Where are you from?
Questions I and my friend were mostly greeted with by locals in Bali. It was a deja vu moment bringing memories of my time in Pokhara, Nepal, with a minor exception.
Where are you from?
As dusk settled in, I strolled aimlessly through the streets of Ubud. The narrow lanes were lined with guesthouses, spas, organic café’s and many smaller shops.
As I walked past a doorway, an artist touching up his latest painting invited me in. We talked about a lot of things, mostly about Bali. Of the many things he shared, what caught my interest was the idea of ‘Nyepi’ – a day of self-reflection. Barring emergencies, on this day, people in Bali stay indoors; airport, businesses, schools and so on are closed; fasting is practiced; and any form of entertainment is refrained from. Such importance for reflecting on inner-self seemed admirable, particularly in our age of ‘selfies.’
He asked me a question on Hindu mythology, which seemed less out of curiosity and more so to know about my own beliefs. Religion I realised was a way of life in Bali. The entire Island seemed to work as one unit, meticulously sticking to rituals, prayers, art and holding on to their way of life, even as they are invaded by hundreds of thousands of tourists each year.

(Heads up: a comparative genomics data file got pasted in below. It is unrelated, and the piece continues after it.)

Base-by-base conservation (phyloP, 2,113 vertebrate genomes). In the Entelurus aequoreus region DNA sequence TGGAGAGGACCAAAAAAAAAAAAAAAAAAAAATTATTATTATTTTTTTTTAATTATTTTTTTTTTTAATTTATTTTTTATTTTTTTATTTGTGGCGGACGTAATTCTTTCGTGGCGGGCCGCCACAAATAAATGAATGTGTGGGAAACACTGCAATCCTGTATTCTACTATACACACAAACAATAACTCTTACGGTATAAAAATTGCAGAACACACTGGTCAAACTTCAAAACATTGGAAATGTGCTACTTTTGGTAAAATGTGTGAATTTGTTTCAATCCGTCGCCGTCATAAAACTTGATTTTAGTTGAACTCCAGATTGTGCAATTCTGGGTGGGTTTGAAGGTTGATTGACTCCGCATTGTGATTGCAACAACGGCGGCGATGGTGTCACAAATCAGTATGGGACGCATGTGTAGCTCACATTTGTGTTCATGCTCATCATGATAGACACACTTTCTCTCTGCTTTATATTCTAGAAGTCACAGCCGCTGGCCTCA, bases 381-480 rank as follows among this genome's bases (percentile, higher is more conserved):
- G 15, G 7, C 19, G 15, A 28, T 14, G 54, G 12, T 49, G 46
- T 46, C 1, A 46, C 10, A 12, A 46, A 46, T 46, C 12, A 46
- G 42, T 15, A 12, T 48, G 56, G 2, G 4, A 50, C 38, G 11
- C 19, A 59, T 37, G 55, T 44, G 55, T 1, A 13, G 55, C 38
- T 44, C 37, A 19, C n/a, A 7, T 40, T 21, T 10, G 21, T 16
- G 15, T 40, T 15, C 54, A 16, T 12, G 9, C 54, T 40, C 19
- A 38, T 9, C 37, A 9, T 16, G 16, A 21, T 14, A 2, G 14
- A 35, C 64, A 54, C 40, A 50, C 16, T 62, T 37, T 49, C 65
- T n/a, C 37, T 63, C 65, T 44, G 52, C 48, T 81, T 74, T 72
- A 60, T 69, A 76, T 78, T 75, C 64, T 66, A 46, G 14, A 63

The narrow road heading to Tanah Lot was packed. After spending half hour inching across a 500m stretch, I was almost ready to park the car and walk the remaining distance.
With barely 5 minutes left for sunset, we reached the view point. The reddened sphere of sun seemed to mock as it raced to horizon, leaving behind the remarkable temple over a cliff extending into the ocean.
Feeling slightly dejected for not getting there earlier, I distracted myself by taking random pictures. As I focused my new camera, 5 distinct golden rays emerged out of the horizon carving through the rich copper sulfate sky. Wondering if the camera was playing tricks on me, I took turns looking through the lens and the sky.
At any moment, I expected the rays to disappear and realise that I imagined the whole thing. But, as darkness slowly settled, the golden rays became more and more prominent marking the sky with a riot of colors. My mood changed too, from disappointment to bliss in those few moments. (I would later know that these were ‘crepuscular rays’ formed when sun is not too far below or above the horizon, and shining through clouds.)
The lure of Underwater
“The sea, once it casts its spell, holds one in its net of wonder forever.” Every diver would vouch for this expression of Jacques Yves Cousteau.